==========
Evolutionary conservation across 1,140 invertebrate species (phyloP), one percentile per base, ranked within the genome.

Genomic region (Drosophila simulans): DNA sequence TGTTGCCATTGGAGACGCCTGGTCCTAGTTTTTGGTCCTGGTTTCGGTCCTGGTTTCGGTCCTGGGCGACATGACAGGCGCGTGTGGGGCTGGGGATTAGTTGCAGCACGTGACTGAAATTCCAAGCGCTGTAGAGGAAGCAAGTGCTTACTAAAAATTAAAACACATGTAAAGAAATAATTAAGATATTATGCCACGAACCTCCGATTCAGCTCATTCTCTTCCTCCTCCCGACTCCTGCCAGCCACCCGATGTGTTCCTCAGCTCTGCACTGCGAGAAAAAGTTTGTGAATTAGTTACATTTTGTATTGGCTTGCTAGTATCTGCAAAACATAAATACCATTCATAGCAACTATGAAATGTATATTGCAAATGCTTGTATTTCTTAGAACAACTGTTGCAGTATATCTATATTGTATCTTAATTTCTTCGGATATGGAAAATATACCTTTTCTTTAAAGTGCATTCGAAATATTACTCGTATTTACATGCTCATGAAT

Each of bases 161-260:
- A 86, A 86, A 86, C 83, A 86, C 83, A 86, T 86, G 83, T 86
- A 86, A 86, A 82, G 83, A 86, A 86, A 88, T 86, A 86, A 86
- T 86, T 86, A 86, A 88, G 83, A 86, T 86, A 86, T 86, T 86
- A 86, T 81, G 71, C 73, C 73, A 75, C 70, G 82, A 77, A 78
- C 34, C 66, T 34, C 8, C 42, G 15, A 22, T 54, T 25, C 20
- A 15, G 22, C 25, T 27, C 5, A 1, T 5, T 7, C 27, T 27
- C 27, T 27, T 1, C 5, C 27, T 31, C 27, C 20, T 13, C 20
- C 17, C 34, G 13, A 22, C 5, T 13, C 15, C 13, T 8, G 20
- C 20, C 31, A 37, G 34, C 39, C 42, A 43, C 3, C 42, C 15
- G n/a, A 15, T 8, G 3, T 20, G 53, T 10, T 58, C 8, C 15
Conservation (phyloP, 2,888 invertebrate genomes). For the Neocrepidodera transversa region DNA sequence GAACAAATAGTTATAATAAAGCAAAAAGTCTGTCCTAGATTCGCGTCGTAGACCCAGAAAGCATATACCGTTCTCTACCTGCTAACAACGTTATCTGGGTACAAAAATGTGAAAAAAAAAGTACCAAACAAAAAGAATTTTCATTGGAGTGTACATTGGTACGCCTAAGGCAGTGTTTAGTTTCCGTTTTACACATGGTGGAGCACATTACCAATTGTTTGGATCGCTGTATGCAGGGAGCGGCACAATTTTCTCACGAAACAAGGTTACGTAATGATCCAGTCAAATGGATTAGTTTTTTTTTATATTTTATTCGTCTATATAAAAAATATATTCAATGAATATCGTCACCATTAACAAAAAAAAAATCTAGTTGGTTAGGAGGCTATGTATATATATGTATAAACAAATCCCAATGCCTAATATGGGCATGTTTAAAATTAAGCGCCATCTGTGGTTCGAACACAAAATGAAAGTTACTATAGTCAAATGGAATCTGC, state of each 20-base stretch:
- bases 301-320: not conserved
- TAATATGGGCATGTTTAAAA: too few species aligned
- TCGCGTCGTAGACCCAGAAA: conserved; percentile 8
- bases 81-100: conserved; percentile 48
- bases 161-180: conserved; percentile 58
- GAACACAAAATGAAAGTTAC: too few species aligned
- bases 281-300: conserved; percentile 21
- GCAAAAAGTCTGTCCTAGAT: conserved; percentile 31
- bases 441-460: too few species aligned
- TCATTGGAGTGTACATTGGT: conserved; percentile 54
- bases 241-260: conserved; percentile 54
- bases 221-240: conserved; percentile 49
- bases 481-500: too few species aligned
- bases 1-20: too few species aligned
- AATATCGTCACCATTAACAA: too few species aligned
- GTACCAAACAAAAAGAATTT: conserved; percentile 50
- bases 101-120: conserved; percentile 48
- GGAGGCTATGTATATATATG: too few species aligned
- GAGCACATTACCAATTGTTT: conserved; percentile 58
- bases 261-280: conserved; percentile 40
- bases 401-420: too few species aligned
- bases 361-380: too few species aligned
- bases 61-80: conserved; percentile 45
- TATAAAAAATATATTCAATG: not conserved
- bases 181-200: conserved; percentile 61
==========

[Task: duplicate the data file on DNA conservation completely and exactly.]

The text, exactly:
Evolutionary conservation across 1,140 invertebrate species (phyloP), one percentile per base, ranked within the genome.

Genomic region (Drosophila simulans): DNA sequence TGTTGCCATTGGAGACGCCTGGTCCTAGTTTTTGGTCCTGGTTTCGGTCCTGGTTTCGGTCCTGGGCGACATGACAGGCGCGTGTGGGGCTGGGGATTAGTTGCAGCACGTGACTGAAATTCCAAGCGCTGTAGAGGAAGCAAGTGCTTACTAAAAATTAAAACACATGTAAAGAAATAATTAAGATATTATGCCACGAACCTCCGATTCAGCTCATTCTCTTCCTCCTCCCGACTCCTGCCAGCCACCCGATGTGTTCCTCAGCTCTGCACTGCGAGAAAAAGTTTGTGAATTAGTTACATTTTGTATTGGCTTGCTAGTATCTGCAAAACATAAATACCATTCATAGCAACTATGAAATGTATATTGCAAATGCTTGTATTTCTTAGAACAACTGTTGCAGTATATCTATATTGTATCTTAATTTCTTCGGATATGGAAAATATACCTTTTCTTTAAAGTGCATTCGAAATATTACTCGTATTTACATGCTCATGAAT

Each of bases 161-260:
- A 86, A 86, A 86, C 83, A 86, C 83, A 86, T 86, G 83, T 86
- A 86, A 86, A 82, G 83, A 86, A 86, A 88, T 86, A 86, A 86
- T 86, T 86, A 86, A 88, G 83, A 86, T 86, A 86, T 86, T 86
- A 86, T 81, G 71, C 73, C 73, A 75, C 70, G 82, A 77, A 78
- C 34, C 66, T 34, C 8, C 42, G 15, A 22, T 54, T 25, C 20
- A 15, G 22, C 25, T 27, C 5, A 1, T 5, T 7, C 27, T 27
- C 27, T 27, T 1, C 5, C 27, T 31, C 27, C 20, T 13, C 20
- C 17, C 34, G 13, A 22, C 5, T 13, C 15, C 13, T 8, G 20
- C 20, C 31, A 37, G 34, C 39, C 42, A 43, C 3, C 42, C 15
- G n/a, A 15, T 8, G 3, T 20, G 53, T 10, T 58, C 8, C 15
Conservation (phyloP, 2,888 invertebrate genomes). For the Neocrepidodera transversa region DNA sequence GAACAAATAGTTATAATAAAGCAAAAAGTCTGTCCTAGATTCGCGTCGTAGACCCAGAAAGCATATACCGTTCTCTACCTGCTAACAACGTTATCTGGGTACAAAAATGTGAAAAAAAAAGTACCAAACAAAAAGAATTTTCATTGGAGTGTACATTGGTACGCCTAAGGCAGTGTTTAGTTTCCGTTTTACACATGGTGGAGCACATTACCAATTGTTTGGATCGCTGTATGCAGGGAGCGGCACAATTTTCTCACGAAACAAGGTTACGTAATGATCCAGTCAAATGGATTAGTTTTTTTTTATATTTTATTCGTCTATATAAAAAATATATTCAATGAATATCGTCACCATTAACAAAAAAAAAATCTAGTTGGTTAGGAGGCTATGTATATATATGTATAAACAAATCCCAATGCCTAATATGGGCATGTTTAAAATTAAGCGCCATCTGTGGTTCGAACACAAAATGAAAGTTACTATAGTCAAATGGAATCTGC, state of each 20-base stretch:
- bases 301-320: not conserved
- TAATATGGGCATGTTTAAAA: too few species aligned
- TCGCGTCGTAGACCCAGAAA: conserved; percentile 8
- bases 81-100: conserved; percentile 48
- bases 161-180: conserved; percentile 58
- GAACACAAAATGAAAGTTAC: too few species aligned
- bases 281-300: conserved; percentile 21
- GCAAAAAGTCTGTCCTAGAT: conserved; percentile 31
- bases 441-460: too few species aligned
- TCATTGGAGTGTACATTGGT: conserved; percentile 54
- bases 241-260: conserved; percentile 54
- bases 221-240: conserved; percentile 49
- bases 481-500: too few species aligned
- bases 1-20: too few species aligned
- AATATCGTCACCATTAACAA: too few species aligned
- GTACCAAACAAAAAGAATTT: conserved; percentile 50
- bases 101-120: conserved; percentile 48
- GGAGGCTATGTATATATATG: too few species aligned
- GAGCACATTACCAATTGTTT: conserved; percentile 58
- bases 261-280: conserved; percentile 40
- bases 401-420: too few species aligned
- bases 361-380: too few species aligned
- bases 61-80: conserved; percentile 45
- TATAAAAAATATATTCAATG: not conserved
- bases 181-200: conserved; percentile 61